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Nevada was ranked No. 11 in the country in 2010. Since then it has been rebuilding at number 4. What happened? | Nevada Sports Net

On January 11, 2011, the Nevada football team woke up to the news that they were ranked No. 11 in the country according to the final AP Top 25 poll of that season.

That was the program’s best performance, as the Wolfpack finished 13-1, including wins over then-No. 3 Boise State and two power conference schools (Cal and Boston College). Nevada ranked eighth nationally in offense with 41 points per game, a respectable 31st in defense with 21.4 points per game, and finished one spot behind Nick Saban’s Alabama team in the final AP Top 25.

It seemed to be the dawn of a new day for Nevada football, long a solid FBS program that was used to playing in bowl games annually but had never been a nationally relevant program. That changed in 2010 with a historic victory over Boise State, the school’s first top-25 finish since 1948 and its star player, the electrifying and at times unstoppable quarterback Colin Kaepernick, finishing in the top 10 in Heisman Trophy voting.

This offseason, Nevada added two full-time positions to its long-absent support staff. Momentum increased to gain more support for the program. And despite losing Kaepernick and a few other stars (namely Virgil Green, Dontay Moch and Vai Taua), the 2011 Wolf Pack was still able to bring back a solid supporting cast – 10 players from the 2011 squad would eventually play in the NFL – with the goal being that to maintain the high standards of the previous year.

Nevada was on the national map after the 2010 season. It fell off quickly.

Unfortunately for the Wolf Pack, that standard set in 2010 has not been reached since then, as Nevada has not appeared in the top 25 since that lucky year; hasn’t won a conference championship since; and now in the fourth coaching reboot since 2010. The latest renewal came after Ken Wilson was fired after a 4-20 record over the last two seasons and replaced in December by Jeff Choate, the latest man hired in the hope was to bring football in Nevada back to the lofty heights of 2010.

Since 2010, Nevada has gone 74-86 – 12 games below break-even – although with eight bowl appearances in 13 seasons. The Wolf Pack has not played in a conference championship game since 2010, making it one of three Mountain West schools, along with New Mexico and Colorado State, that have yet to play in the title game. Chris Ault era, Jay Norvell. And since 2010, Nevada has been the only MW team not to have at least one nine-win season. Even New Mexico, Hawaii, San Jose State and UNLV have done this.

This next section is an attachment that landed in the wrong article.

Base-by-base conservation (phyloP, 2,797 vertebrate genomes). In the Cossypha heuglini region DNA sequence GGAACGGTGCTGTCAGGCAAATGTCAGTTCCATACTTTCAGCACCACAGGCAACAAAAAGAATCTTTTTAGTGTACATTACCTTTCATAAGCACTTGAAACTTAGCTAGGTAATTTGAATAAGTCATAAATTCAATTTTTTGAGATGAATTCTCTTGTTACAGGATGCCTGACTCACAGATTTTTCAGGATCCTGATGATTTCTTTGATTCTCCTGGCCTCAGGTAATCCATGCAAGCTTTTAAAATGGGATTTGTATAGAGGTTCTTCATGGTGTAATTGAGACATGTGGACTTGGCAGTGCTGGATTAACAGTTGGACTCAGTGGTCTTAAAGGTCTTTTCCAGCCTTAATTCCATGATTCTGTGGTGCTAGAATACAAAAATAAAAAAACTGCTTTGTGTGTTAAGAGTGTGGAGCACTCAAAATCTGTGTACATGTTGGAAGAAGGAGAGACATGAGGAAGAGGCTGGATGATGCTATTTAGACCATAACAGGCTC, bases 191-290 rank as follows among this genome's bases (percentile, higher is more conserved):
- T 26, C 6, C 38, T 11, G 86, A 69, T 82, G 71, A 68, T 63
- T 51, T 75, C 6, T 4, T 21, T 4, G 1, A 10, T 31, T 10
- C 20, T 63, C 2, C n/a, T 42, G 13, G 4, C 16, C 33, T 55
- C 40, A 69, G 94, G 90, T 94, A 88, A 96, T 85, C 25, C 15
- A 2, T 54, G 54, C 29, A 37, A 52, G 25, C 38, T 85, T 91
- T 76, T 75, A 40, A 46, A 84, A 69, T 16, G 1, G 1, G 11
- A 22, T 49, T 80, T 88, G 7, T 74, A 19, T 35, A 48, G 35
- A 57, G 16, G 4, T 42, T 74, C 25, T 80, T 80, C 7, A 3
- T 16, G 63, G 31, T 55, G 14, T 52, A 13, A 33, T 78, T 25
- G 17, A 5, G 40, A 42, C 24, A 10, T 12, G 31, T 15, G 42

It wasn’t necessarily that Nevada was bad, although it was pretty terrible the last two seasons. Since 2010, the Wolfpack has had two campaigns with eight wins each, namely 2018 and 2021. They were also 7-2 in 2020. It has reached a bowl game most times since 2010 and has gone 3-5 in its eight postseason appearances over the past 13 seasons. But the hype around 2010, which saw two sell-outs that energized the fan base, could not be built any further. It was a missed opportunity.

Meanwhile, every other established Wolf Pack men’s program has achieved championship-level success since 2010:

* Men’s basketball won five championship titles and four NCAA Tournament berths

* Baseball wins four championships and breaks two-decade drought in the NCAA Region

* Men’s golf reaches four straight NCAA Regionals

* Men’s tennis won two conference championships and reached its first NCAA tournament

* And men’s skiing and men’s cross country skiing will be raised from the dead

But the largest and most financially important sport on campus – football – is in the midst of a 13-year championship drought, the longest for Nevada football since the Wolf Pack joined Division I-AA in 1978. The longest drought before that was seven seasons from 1998 to 2004, with the current 13-season series being almost twice as long.

This week on NevadaSportsNet.com we will dive into a six-part series that looks at the issues that have plagued Nevada football since the historic 2010 season. The schedule for the week is listed below:

February 12th: What has happened to Nevada football since 2010?

13th February: The momentum after 2010 has slowed down

14th of February: Coach error

February 15: Loss of offensive identity

February 16: Lack of investment

February 17th: The Future of Football in Nevada

Sports columnist Chris Murray provides insight into Northern Nevada sports. Contact him at [email protected] or follow him on Twitter @ByChrisMurray.

Source: nevadasportsnet.com

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